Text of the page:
In his role as the pitching coach, Cozart built a tradition of pitching excellence. Cozart coached Justin Pope and Jason Arnold to All-America honors in 2001. Pope went on to be drafted by the St. Louis Cardinals in the first round, while Arnold was a second-round pick of the New York Yankees.
Three pitchers from Cozart’s 2004 staff were drafted, including Matt Fox in the first round by the Minnesota Twins and Kyle Bono in the eighth round by the Boston Red Sox. Bono earned the largest signing bonus in draft history for an eighth-rounder. In addition, junior lefty Jaime Douglas was a 26th-round selection of the Anaheim Angels. Fox and Bono were both named All-Americans in 2004. They formed one of the nation’s elite pitching tandems. Fox finished the year 14-2 with a 1.85 ERA while Bono was 8-2 with a 1.94 ERA and was second-team All-America. The pair was part of a pitching staff that finished 10th in the nation in ERA with a 3.42 mark and broke a school record with 13 shutouts.
Cozart guided the 2008 UCF pitching staff to a No. 4 national ranking in strikeouts per nine innings with 537 strikeouts for the year, the second-most in program history at the time. Currently Cozart is Head Coach at High Point which he has been there since 2009.
#6 - Alan Gooch (Football)
Alan Gooch began his association with the UCF Knights program as a defensive back in 1981 before spending 22 season as a member of the coaching staff.
He started his coaching career as UCF’s recruiting coordinator in 1983. Gooch also coached the secondary for his first few years then took over coaching the linebackers. In 1986, he became responsible for the running backs. Over the next 17 years, all 31 running backs finished their eligibility and received degrees from UCF.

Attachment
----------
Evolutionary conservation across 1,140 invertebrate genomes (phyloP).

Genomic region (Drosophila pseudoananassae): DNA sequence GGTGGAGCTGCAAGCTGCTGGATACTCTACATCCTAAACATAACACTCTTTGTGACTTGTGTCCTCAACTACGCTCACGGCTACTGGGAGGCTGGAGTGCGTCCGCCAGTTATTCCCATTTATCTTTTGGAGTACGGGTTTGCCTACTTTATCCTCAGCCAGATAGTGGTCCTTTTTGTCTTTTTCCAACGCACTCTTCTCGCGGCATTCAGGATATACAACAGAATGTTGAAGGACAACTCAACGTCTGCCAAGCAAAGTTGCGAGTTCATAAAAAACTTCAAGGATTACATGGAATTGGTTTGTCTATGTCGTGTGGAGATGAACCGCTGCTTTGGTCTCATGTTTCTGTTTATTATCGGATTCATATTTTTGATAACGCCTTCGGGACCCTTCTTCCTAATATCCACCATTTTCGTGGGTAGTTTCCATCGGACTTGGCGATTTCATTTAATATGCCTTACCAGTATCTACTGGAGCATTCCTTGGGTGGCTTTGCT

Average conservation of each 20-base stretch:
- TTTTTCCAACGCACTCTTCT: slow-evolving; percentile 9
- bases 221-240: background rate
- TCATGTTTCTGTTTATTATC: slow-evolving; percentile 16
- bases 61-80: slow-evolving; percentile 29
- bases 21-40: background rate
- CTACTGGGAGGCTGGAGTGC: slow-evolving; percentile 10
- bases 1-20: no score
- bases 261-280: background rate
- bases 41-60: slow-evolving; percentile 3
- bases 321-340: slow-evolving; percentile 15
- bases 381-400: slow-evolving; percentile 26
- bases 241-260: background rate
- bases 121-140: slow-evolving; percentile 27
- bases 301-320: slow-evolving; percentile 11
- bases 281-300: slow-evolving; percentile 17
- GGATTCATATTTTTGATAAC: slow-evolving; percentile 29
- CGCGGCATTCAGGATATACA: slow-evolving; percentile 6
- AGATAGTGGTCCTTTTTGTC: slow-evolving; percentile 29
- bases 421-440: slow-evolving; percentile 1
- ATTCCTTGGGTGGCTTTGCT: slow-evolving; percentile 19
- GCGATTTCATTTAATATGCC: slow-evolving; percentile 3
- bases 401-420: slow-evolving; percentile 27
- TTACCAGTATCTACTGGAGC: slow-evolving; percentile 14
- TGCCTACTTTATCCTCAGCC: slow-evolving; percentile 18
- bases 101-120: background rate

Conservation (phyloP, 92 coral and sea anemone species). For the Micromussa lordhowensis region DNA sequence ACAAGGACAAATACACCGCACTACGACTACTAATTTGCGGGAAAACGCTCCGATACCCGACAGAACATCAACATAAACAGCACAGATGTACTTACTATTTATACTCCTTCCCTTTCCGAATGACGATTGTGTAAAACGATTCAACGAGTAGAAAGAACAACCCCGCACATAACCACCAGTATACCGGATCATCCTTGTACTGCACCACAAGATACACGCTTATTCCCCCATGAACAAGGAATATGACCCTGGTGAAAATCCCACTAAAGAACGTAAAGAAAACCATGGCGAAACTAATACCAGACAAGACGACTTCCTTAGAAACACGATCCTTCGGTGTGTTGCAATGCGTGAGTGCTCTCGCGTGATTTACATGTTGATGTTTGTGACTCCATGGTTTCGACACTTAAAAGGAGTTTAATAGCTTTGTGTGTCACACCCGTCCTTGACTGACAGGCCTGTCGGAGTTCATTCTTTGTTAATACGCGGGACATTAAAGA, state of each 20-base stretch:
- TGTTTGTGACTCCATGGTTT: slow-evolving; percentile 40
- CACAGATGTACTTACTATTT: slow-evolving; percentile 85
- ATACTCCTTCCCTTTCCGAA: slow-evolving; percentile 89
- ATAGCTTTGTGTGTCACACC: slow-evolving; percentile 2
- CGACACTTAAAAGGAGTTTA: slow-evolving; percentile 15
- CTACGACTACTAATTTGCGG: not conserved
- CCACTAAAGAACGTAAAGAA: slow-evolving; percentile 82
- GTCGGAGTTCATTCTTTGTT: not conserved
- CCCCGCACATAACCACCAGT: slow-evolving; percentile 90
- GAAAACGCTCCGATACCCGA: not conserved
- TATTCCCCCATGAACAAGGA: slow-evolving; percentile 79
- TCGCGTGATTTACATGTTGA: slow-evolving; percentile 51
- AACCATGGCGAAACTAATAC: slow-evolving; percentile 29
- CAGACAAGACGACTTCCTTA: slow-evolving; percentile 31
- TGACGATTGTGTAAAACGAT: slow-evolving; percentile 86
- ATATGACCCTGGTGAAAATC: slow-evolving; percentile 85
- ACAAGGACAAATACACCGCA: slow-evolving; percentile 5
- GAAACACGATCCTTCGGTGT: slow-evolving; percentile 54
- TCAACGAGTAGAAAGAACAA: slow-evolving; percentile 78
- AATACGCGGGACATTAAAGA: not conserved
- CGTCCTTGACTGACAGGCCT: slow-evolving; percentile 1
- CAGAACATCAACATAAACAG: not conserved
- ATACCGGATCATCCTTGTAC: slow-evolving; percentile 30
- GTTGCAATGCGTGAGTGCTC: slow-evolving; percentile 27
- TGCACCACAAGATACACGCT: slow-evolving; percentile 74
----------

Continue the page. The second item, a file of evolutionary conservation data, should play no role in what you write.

In 1997, Gooch was named the Assistant Coach of the Year by the American Football Coaches Association. He was also a finalist, along with North Carolina basketball coach Dean Smith and Grambling head coach Eddie Robinson, for the Giant Steps award in the coaching category, where he finished runner-up to Robinson.
He was named assistant head coach in 1998 and took over as interim head coach at the end of the 2003 season. He now works as the Executive Director of the Cure Bowl.
#5 - Mike Kruczek (Football)
A former QB for the Pittsburgh Steelers during their Super Bowl-winning days in the 1970s, Mike Kruczek became the offensive coordinator and quarterbacks coach at UCF in 1985. He served that role from 1985-1997 as part of Gene McDowell’s staff.
He was an early offensive pioneer, creating an innovative 5-wide receiver offense around QB Darin Slack that sparked the Knights’ to the NCAA Division II playoffs in 1987 and Division I-AA Playoffs in 1990 and 1993.
Kruczek was elevated to UCF’s head coach position in 1998 when McDowell was forced to resign due to a cellular phone fraud scandal. Kruczek’s run as coach benefited from the fact that he inherited future NFL Pro Bowl quarterback Daunte Culpepper as a recruit from the McDowell era.